Sullivan’s Island has a rich ecosystem that is home to a variety of wildlife. Our beaches, marshlands and accreted land provide a unique opportunity to view many animals in their natural habitat. Loggerhead turtles, dolphins, marsh hen and ospreys are just a few of the animals that cohabit with us on our small island.
The beach on Sullivan’s Island is the nesting ground of the loggerhead turtle which is the state reptile of South Carolina. Each summer when they lay their eggs here, volunteers on the Island Turtle Team who work for the SC Department of Natural Resources, mark and protect their nests until they hatch and produce another generation of tiny loggerheads. Another task of the Turtle Team is to rescue injured sea turtles which could include not only loggerheads but also green, Leatherback and Kemps Ridley sea turtles all of which are endangered. They are taken to the SC Aquarium’s Sea Turtle Care Center in downtown Charleston where they receive life saving medical care and are very often released back into the ocean.
South Carolina designated the loggerhead sea turtle as the official state reptile in 1988 after a request made by a 5th grade class. Loggerheads make an extended migration between their feeding grounds and nesting locations. Sullivan’s Island is one of their prime nesting spots along the South Carolina coast.
Turtle nesting season is designated between May 15th and October 31st. Each summer when they lay their
eggs, volunteers on the Island Turtle Team who work for the SC Department of Natural Resources, mark and protect their nests until they hatch and produce another generation of tiny loggerheads. According to Section 14-23 of the Town Code of Ordinances it is unlawful for any source of light to be
emanating from a man-made device external to or outside of a house or structure that may be visible from the beach area designated as a protected area for sea turtle nesting, between the dune line or stable vegetation line and the mean low tide line, during turtle nesting season. It is also unlawful to allow a dog to disturb nesting sea turtles, turtle nests or turtle hatchlings.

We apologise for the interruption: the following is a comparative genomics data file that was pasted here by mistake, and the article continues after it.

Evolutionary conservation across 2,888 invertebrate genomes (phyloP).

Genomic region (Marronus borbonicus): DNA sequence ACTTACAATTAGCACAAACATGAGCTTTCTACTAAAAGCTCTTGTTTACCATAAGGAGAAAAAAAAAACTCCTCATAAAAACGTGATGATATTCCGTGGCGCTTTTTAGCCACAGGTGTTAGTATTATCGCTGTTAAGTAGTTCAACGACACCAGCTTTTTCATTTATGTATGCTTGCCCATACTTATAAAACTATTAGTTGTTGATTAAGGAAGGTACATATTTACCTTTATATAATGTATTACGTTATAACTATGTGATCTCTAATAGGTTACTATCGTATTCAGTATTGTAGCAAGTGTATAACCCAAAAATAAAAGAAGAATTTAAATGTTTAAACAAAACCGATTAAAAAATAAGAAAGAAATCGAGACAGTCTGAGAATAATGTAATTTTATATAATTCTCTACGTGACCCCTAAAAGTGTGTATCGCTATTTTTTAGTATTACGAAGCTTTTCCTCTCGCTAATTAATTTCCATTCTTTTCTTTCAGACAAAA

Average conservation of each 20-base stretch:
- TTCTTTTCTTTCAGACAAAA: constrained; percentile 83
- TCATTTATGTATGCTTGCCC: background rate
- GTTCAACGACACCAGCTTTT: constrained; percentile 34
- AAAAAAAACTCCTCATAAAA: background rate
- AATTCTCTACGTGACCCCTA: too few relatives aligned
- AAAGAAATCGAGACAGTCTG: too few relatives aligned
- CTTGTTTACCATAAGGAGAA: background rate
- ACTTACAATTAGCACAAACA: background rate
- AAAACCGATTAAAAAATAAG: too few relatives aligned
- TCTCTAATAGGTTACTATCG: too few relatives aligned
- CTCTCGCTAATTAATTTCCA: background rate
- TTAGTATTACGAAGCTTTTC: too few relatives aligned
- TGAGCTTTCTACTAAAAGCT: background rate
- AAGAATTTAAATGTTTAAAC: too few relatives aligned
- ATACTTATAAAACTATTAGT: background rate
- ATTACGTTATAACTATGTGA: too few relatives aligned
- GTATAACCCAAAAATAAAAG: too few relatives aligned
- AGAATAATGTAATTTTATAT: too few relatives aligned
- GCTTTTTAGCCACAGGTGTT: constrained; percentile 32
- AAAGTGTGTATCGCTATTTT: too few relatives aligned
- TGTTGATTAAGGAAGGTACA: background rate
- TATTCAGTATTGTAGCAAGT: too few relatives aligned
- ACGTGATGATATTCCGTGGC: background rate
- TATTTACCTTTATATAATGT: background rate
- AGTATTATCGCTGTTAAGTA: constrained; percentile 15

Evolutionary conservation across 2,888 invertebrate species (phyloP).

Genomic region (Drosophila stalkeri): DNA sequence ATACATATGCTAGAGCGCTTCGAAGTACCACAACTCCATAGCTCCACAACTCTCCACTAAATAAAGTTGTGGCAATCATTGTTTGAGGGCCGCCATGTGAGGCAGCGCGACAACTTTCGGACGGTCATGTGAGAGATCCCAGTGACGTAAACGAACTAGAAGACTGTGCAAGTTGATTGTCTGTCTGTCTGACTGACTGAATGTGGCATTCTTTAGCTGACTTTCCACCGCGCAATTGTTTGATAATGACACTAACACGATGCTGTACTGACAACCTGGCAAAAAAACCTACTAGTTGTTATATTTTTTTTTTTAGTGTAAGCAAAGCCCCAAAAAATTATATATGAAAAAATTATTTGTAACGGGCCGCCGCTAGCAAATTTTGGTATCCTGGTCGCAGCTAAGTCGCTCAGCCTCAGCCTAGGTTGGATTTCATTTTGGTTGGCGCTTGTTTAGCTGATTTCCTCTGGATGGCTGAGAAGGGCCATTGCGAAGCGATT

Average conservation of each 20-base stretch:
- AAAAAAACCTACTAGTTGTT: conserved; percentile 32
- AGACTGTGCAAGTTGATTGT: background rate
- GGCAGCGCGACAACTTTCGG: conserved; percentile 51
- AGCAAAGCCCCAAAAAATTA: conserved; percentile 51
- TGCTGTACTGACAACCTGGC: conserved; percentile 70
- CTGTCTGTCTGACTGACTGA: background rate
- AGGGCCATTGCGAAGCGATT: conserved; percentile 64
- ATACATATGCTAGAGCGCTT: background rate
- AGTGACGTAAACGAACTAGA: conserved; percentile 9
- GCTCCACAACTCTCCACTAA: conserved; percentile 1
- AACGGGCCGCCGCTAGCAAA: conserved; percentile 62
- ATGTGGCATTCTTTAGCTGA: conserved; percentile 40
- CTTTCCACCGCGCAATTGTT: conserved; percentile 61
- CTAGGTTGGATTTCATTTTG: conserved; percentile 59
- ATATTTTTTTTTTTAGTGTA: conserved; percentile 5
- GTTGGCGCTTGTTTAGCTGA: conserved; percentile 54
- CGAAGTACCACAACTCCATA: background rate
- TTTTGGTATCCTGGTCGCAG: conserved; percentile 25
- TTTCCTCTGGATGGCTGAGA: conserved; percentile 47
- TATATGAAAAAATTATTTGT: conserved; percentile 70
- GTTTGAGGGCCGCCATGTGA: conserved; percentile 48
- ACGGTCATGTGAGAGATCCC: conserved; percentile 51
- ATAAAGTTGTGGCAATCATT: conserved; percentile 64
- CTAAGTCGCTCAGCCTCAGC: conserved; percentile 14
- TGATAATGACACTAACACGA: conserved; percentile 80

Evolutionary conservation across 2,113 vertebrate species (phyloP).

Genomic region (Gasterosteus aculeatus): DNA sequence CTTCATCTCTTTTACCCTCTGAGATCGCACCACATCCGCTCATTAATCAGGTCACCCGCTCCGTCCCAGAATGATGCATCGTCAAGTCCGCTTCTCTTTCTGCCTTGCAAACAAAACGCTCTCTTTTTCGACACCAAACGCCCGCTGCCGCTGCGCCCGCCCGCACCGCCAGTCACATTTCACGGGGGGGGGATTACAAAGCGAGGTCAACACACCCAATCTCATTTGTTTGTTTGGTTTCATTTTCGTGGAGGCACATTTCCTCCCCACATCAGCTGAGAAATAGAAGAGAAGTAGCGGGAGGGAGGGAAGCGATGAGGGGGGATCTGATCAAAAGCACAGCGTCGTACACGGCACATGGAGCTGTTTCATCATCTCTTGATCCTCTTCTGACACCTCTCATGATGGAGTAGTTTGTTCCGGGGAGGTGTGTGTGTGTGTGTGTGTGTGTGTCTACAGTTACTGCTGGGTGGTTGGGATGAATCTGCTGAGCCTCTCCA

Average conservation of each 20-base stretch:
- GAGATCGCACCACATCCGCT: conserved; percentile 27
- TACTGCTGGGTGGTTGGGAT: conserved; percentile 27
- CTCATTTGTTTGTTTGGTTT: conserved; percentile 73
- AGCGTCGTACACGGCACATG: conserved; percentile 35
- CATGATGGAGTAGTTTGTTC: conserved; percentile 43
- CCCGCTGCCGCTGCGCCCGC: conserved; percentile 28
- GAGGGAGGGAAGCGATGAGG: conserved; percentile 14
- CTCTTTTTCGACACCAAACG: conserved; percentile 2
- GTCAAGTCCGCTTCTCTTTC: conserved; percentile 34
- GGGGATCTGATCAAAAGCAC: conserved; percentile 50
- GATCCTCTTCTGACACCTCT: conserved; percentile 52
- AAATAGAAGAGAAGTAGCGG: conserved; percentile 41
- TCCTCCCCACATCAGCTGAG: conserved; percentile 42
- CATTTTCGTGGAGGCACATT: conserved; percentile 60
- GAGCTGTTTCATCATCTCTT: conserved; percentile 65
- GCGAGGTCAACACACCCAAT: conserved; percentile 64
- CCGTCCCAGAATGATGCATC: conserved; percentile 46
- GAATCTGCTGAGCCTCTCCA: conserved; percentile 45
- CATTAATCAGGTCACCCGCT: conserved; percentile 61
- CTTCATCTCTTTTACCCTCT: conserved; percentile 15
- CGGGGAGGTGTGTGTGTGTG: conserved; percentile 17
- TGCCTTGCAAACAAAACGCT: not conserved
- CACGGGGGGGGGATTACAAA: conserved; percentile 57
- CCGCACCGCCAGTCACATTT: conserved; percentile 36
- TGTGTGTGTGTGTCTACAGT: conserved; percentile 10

If you see an injured or dead turtle do not move it or touch any tags. Call Charleston County Consolidated Dispatch at 843-743-7200 as well as Mary Pringle at 843-697-8733 or Barbara Bergwerf at 843-693-4418.
Coyotes typically live in agricultural communities but their relatively high tolerance for human population has allowed for coyotes to adapt in most areas of South Carolina, including Sullivan’s Island. Coyotes look like small, shepherd like dogs. They are opportunistic feeders and, while small rodents and rabbits comprise most of their diet, they are attracted to unsecured and accessible garbage or compost piles. Coyotes can be a risk to household pets. You can greatly reduce the risk of conflict with a coyote if you keep your dog on a leash while walking them and walking them in high traffic areas during the day. Coyotes are typically most active beginning at twilight and during the night. The only way to guarantee your cat’s safety is to keep them indoors.
Although naturally curious, coyotes are usually timid animals and normally run away when confronted or challenged. If you see a coyote don’t ignore it. This may cause it to lose its natural fear of people, which could eventually lead to aggressive behavior.
To immediately discourage a coyote you should make loud noises, shout and bang loud objects, throw small stones or cans or spray the coyote with a water hose. Commercial repellent sprays are also available at many local retail shops.
In an emergency always dial 911! If a coyote is aggressive, approaching a person, biting, growling or snarling unprovoked dial 911 and continue to exaggerate the discouraging actions listed above. Don’t turn away or run. The coyote may see this as an opportunity and chase. Keep steady eye contact and slowly move toward other people, a building or other area of activity.
If you see coyote and you would like to report it, please contact Sullivan’s Island Animal Control 843-743-7200. For information on coyote please view our informative coyote flyer (PDF) or visit South Carolina Department of Natural Resources Website.